“The Luke Clinic provides free prenatal, postpartum and infant care (through one year of life) to any family in the Detroit metro area,” says Gold, who also serves as the clinic’s medical director and has since its opening in 2016. “We hold clinic on two half-days a month and also offer patients other free services around a variety of things, including social work, insurance navigation, childcare, breastfeeding support and language interpretation.”

Like Podcasts? Add the Michigan Medicine News Break to your Alexa-enabled device or subscribe for updates on iTunesGoogle Play and Stitcher.

In 2019, Michigan Medicine’s Department of Family Medicine formally partnered with the Luke Clinic and began providing services from four physicians on a monthly basis to help staff clinic hours. In addition, the department’s residents now rotate at the clinic and many of their patients choose to deliver their babies at Michigan Medicine’s Von Voigtlander Women’s Hospital, therefore increasing their continuity of care.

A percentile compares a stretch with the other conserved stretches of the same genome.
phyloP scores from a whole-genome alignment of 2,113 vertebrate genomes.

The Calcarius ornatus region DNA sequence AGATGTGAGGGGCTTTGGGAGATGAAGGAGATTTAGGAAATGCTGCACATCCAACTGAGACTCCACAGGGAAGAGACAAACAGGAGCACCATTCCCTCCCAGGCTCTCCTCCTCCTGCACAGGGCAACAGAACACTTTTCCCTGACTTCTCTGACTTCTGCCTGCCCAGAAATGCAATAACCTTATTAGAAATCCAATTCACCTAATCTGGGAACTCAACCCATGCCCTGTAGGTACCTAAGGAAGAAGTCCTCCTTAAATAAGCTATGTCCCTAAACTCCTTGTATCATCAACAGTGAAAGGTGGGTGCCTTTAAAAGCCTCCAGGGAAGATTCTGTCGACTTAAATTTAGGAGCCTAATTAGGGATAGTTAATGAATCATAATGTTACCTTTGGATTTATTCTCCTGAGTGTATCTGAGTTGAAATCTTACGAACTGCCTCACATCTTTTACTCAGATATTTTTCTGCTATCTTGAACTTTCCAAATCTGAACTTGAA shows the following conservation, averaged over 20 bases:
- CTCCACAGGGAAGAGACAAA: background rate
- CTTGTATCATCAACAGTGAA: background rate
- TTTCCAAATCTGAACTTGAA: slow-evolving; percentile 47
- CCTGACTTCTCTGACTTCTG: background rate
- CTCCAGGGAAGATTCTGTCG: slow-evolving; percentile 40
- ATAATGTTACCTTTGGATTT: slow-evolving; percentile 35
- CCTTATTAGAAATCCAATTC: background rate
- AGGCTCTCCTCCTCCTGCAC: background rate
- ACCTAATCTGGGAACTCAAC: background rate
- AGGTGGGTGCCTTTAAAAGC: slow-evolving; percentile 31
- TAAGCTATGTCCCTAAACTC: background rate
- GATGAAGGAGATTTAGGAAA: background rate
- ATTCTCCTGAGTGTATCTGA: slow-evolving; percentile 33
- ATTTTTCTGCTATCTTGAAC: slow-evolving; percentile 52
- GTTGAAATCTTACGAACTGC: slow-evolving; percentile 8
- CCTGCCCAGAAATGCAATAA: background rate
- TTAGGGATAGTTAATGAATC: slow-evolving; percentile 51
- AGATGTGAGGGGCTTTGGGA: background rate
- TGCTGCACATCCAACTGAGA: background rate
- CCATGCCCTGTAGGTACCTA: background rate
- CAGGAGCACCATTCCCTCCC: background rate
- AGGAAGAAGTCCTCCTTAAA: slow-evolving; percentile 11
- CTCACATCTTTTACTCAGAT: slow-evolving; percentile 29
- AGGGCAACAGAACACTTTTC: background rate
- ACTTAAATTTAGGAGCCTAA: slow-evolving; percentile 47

“Our partnership with the Luke Clinic is quite significant,” says Gold. “Michigan Medicine obstetrician-gynecologist Carrie Louise Bell, M.D. serves on the clinic’s board of directors and two of our maternal-fetal medicine physicians offer consultations to high risk patients.”

Gold adds that numerous nurses, nurse-midwives and administrative staff from Michigan Medicine also volunteer at the clinic, as well as Michigan Medicine C.S. Mott Children's Hospital pediatrician, Adrienne Musci, M.D.

Care during COVID-19

Many of the Luke Clinic’s high risk patients possess medical and social risk factors that contribute to struggles with mental illness and substance abuse. And many of these individuals found themselves without care at the beginning of the COVID-19 pandemic.

“When the coronavirus hit, we were receiving multiple calls a week from people who were reporting that other Detroit clinics were closed to new prenatal patients,” says Gold. “We also lost access to most of our onsite support services, including the Detroit Health Department’s immunization services, our social work staff, insurance navigators, doulas and lactation consultants.”

Gold further adds that while the unexpected pandemic led to huge gaps in care and social support for these vulnerable families, in February, the clinic had received funding from Blue Cross Blue Shield of Michigan to test an outreach vehicle for antenatal testing and newborn care.